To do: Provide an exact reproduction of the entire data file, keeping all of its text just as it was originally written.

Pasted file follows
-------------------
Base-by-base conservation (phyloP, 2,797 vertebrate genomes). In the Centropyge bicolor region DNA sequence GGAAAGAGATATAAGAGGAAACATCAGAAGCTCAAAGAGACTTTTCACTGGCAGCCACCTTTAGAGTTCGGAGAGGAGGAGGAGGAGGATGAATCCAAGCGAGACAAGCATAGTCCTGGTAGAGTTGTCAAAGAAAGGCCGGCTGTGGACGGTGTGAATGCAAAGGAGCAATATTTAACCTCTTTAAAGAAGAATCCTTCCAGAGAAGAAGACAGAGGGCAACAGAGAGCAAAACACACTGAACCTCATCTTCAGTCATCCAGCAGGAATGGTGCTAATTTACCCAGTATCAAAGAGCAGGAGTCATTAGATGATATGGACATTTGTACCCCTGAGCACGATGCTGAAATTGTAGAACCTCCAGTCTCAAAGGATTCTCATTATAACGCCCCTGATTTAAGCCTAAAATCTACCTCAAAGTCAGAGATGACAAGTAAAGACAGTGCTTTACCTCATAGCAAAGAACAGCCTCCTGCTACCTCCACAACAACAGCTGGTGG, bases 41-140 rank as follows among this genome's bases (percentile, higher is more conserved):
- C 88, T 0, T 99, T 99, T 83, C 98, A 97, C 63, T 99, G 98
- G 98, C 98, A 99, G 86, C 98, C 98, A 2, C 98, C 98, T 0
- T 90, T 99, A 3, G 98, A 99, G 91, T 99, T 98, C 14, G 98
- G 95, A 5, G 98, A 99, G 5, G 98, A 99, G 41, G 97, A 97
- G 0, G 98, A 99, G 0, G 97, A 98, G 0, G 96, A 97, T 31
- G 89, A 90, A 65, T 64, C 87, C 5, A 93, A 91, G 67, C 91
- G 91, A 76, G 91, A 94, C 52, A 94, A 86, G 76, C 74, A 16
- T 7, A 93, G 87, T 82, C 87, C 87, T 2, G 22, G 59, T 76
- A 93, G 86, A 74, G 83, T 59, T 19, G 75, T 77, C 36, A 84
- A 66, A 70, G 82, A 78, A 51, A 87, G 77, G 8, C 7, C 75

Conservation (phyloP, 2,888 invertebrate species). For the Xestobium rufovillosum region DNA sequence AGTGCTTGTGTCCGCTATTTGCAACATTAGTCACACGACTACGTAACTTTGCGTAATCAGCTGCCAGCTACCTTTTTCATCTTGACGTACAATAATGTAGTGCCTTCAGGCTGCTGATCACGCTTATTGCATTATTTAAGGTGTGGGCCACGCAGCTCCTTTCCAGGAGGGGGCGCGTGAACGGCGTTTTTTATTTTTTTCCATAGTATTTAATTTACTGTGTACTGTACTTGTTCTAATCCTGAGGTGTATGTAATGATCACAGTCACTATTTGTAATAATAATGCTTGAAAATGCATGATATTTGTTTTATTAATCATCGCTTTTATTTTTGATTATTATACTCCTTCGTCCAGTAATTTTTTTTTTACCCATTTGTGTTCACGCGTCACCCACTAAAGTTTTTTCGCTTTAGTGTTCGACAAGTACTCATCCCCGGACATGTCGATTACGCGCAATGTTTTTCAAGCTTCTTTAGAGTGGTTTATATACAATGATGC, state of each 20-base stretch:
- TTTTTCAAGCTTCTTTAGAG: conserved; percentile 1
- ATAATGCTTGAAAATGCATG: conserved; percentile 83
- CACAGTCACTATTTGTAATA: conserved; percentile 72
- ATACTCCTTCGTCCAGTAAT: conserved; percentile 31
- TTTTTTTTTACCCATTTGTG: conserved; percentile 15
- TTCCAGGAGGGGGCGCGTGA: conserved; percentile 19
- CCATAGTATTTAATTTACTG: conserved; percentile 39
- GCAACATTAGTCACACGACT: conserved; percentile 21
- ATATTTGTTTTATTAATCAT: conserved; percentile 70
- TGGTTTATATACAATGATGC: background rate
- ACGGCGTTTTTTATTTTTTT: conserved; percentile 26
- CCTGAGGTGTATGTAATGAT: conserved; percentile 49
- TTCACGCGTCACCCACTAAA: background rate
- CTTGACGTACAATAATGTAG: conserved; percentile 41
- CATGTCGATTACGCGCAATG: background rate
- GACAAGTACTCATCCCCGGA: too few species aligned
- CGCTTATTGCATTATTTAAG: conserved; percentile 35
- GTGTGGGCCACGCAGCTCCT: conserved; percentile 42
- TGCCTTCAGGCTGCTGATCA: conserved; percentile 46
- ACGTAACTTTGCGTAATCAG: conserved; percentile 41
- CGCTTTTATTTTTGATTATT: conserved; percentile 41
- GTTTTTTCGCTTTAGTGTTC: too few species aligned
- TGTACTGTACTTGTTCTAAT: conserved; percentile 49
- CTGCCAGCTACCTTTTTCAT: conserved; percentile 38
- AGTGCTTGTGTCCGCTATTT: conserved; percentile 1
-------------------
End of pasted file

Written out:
Base-by-base conservation (phyloP, 2,797 vertebrate genomes). In the Centropyge bicolor region DNA sequence GGAAAGAGATATAAGAGGAAACATCAGAAGCTCAAAGAGACTTTTCACTGGCAGCCACCTTTAGAGTTCGGAGAGGAGGAGGAGGAGGATGAATCCAAGCGAGACAAGCATAGTCCTGGTAGAGTTGTCAAAGAAAGGCCGGCTGTGGACGGTGTGAATGCAAAGGAGCAATATTTAACCTCTTTAAAGAAGAATCCTTCCAGAGAAGAAGACAGAGGGCAACAGAGAGCAAAACACACTGAACCTCATCTTCAGTCATCCAGCAGGAATGGTGCTAATTTACCCAGTATCAAAGAGCAGGAGTCATTAGATGATATGGACATTTGTACCCCTGAGCACGATGCTGAAATTGTAGAACCTCCAGTCTCAAAGGATTCTCATTATAACGCCCCTGATTTAAGCCTAAAATCTACCTCAAAGTCAGAGATGACAAGTAAAGACAGTGCTTTACCTCATAGCAAAGAACAGCCTCCTGCTACCTCCACAACAACAGCTGGTGG, bases 41-140 rank as follows among this genome's bases (percentile, higher is more conserved):
- C 88, T 0, T 99, T 99, T 83, C 98, A 97, C 63, T 99, G 98
- G 98, C 98, A 99, G 86, C 98, C 98, A 2, C 98, C 98, T 0
- T 90, T 99, A 3, G 98, A 99, G 91, T 99, T 98, C 14, G 98
- G 95, A 5, G 98, A 99, G 5, G 98, A 99, G 41, G 97, A 97
- G 0, G 98, A 99, G 0, G 97, A 98, G 0, G 96, A 97, T 31
- G 89, A 90, A 65, T 64, C 87, C 5, A 93, A 91, G 67, C 91
- G 91, A 76, G 91, A 94, C 52, A 94, A 86, G 76, C 74, A 16
- T 7, A 93, G 87, T 82, C 87, C 87, T 2, G 22, G 59, T 76
- A 93, G 86, A 74, G 83, T 59, T 19, G 75, T 77, C 36, A 84
- A 66, A 70, G 82, A 78, A 51, A 87, G 77, G 8, C 7, C 75

Conservation (phyloP, 2,888 invertebrate species). For the Xestobium rufovillosum region DNA sequence AGTGCTTGTGTCCGCTATTTGCAACATTAGTCACACGACTACGTAACTTTGCGTAATCAGCTGCCAGCTACCTTTTTCATCTTGACGTACAATAATGTAGTGCCTTCAGGCTGCTGATCACGCTTATTGCATTATTTAAGGTGTGGGCCACGCAGCTCCTTTCCAGGAGGGGGCGCGTGAACGGCGTTTTTTATTTTTTTCCATAGTATTTAATTTACTGTGTACTGTACTTGTTCTAATCCTGAGGTGTATGTAATGATCACAGTCACTATTTGTAATAATAATGCTTGAAAATGCATGATATTTGTTTTATTAATCATCGCTTTTATTTTTGATTATTATACTCCTTCGTCCAGTAATTTTTTTTTTACCCATTTGTGTTCACGCGTCACCCACTAAAGTTTTTTCGCTTTAGTGTTCGACAAGTACTCATCCCCGGACATGTCGATTACGCGCAATGTTTTTCAAGCTTCTTTAGAGTGGTTTATATACAATGATGC, state of each 20-base stretch:
- TTTTTCAAGCTTCTTTAGAG: conserved; percentile 1
- ATAATGCTTGAAAATGCATG: conserved; percentile 83
- CACAGTCACTATTTGTAATA: conserved; percentile 72
- ATACTCCTTCGTCCAGTAAT: conserved; percentile 31
- TTTTTTTTTACCCATTTGTG: conserved; percentile 15
- TTCCAGGAGGGGGCGCGTGA: conserved; percentile 19
- CCATAGTATTTAATTTACTG: conserved; percentile 39
- GCAACATTAGTCACACGACT: conserved; percentile 21
- ATATTTGTTTTATTAATCAT: conserved; percentile 70
- TGGTTTATATACAATGATGC: background rate
- ACGGCGTTTTTTATTTTTTT: conserved; percentile 26
- CCTGAGGTGTATGTAATGAT: conserved; percentile 49
- TTCACGCGTCACCCACTAAA: background rate
- CTTGACGTACAATAATGTAG: conserved; percentile 41
- CATGTCGATTACGCGCAATG: background rate
- GACAAGTACTCATCCCCGGA: too few species aligned
- CGCTTATTGCATTATTTAAG: conserved; percentile 35
- GTGTGGGCCACGCAGCTCCT: conserved; percentile 42
- TGCCTTCAGGCTGCTGATCA: conserved; percentile 46
- ACGTAACTTTGCGTAATCAG: conserved; percentile 41
- CGCTTTTATTTTTGATTATT: conserved; percentile 41
- GTTTTTTCGCTTTAGTGTTC: too few species aligned
- TGTACTGTACTTGTTCTAAT: conserved; percentile 49
- CTGCCAGCTACCTTTTTCAT: conserved; percentile 38
- AGTGCTTGTGTCCGCTATTT: conserved; percentile 1